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California utility regulators reject proposals for two natural gas-fired power plants

The California Public Utilities Commission rejected plans to build two natural gas-fired power plants, saying the region must come up with cleaner alternatives quickly, according to a report from the San Diego Union-Tribune.

The commission rejected plans for the 300 MW Pio Pico Energy Center and the 100 MW Quail Brush power plant, which combined would have cost San Diego Gas & Electric customers more than $1.5 billion over 20 years, the Union-Tribune stated. The commissioners cited evidence there was no need for the power generated by the projects until at least 2018, four years after the plants would have come online.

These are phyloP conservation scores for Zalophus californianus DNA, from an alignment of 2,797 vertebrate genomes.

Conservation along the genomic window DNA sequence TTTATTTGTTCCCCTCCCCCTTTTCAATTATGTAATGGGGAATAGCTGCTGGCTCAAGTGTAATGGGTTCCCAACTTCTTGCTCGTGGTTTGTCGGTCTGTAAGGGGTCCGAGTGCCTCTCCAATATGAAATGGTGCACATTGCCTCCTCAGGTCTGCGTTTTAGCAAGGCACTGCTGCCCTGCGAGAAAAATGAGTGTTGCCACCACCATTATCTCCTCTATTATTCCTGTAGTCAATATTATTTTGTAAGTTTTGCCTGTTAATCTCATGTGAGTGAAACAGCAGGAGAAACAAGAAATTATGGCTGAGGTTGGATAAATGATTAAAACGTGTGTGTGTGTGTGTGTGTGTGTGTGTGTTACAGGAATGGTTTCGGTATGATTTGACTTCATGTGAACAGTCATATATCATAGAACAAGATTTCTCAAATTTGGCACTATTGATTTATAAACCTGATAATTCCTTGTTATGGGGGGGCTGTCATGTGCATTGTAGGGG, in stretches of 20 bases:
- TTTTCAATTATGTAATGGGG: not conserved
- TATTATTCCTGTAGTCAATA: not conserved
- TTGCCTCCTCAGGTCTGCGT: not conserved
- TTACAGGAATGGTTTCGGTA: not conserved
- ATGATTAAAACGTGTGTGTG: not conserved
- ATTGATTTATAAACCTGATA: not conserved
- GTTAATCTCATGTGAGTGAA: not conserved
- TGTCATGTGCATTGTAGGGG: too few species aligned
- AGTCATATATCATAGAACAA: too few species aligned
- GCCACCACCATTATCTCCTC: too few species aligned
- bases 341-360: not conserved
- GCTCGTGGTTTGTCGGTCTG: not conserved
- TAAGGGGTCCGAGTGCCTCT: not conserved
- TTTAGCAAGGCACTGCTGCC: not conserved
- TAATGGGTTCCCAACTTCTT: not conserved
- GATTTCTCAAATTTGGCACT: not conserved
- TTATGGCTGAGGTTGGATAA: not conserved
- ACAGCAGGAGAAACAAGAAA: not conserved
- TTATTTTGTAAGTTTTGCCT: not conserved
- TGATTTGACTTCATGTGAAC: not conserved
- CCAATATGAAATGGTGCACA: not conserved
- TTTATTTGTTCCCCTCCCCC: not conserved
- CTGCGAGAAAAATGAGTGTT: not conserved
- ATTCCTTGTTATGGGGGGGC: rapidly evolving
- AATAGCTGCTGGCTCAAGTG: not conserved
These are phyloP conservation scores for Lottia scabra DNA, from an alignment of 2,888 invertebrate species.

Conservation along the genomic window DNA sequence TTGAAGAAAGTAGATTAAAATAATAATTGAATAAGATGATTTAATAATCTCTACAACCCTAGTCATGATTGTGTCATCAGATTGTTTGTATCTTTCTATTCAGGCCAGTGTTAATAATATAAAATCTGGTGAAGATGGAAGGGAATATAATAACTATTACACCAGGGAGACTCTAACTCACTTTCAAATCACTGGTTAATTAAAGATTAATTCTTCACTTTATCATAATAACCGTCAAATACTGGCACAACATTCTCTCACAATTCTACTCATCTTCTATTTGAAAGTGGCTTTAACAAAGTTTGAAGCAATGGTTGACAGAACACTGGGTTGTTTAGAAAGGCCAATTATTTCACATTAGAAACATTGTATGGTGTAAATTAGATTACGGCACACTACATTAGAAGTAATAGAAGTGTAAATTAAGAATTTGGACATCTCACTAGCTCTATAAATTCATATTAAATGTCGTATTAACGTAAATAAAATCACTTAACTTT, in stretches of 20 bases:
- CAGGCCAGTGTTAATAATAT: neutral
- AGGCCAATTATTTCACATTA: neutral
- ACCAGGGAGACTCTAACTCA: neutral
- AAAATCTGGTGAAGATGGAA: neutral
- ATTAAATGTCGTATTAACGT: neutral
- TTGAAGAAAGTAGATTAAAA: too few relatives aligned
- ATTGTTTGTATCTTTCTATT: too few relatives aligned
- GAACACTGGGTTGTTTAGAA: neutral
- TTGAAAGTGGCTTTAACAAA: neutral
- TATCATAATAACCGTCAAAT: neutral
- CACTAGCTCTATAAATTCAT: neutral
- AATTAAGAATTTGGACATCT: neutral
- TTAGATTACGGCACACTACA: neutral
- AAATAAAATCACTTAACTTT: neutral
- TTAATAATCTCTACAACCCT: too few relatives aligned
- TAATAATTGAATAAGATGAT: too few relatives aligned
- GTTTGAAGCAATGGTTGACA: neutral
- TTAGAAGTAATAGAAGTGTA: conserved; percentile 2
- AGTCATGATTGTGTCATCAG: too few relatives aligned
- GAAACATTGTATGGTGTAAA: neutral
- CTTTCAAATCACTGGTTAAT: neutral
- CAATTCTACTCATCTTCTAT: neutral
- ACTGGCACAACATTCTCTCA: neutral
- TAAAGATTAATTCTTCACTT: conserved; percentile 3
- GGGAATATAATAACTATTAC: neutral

Supporters of the two projects had said the plants could serve as an insurance policy to guarantee reliable electrical service, especially in light of the prolonged shutdown at the San Onofre nuclear plant, which once provided up to 20 percent of the region’s power. According to the Union-Tribune, however, the commission said the $1.5 billion cost was “very high” for an insurance policy and would create a risk of forcing ratepayers to pay for new generation both now and a second time if future information concerning need conflicted with current information.

SDG&E has the option of resubmitting the contracts based on new information or soliciting a new round of bids, according to the report.

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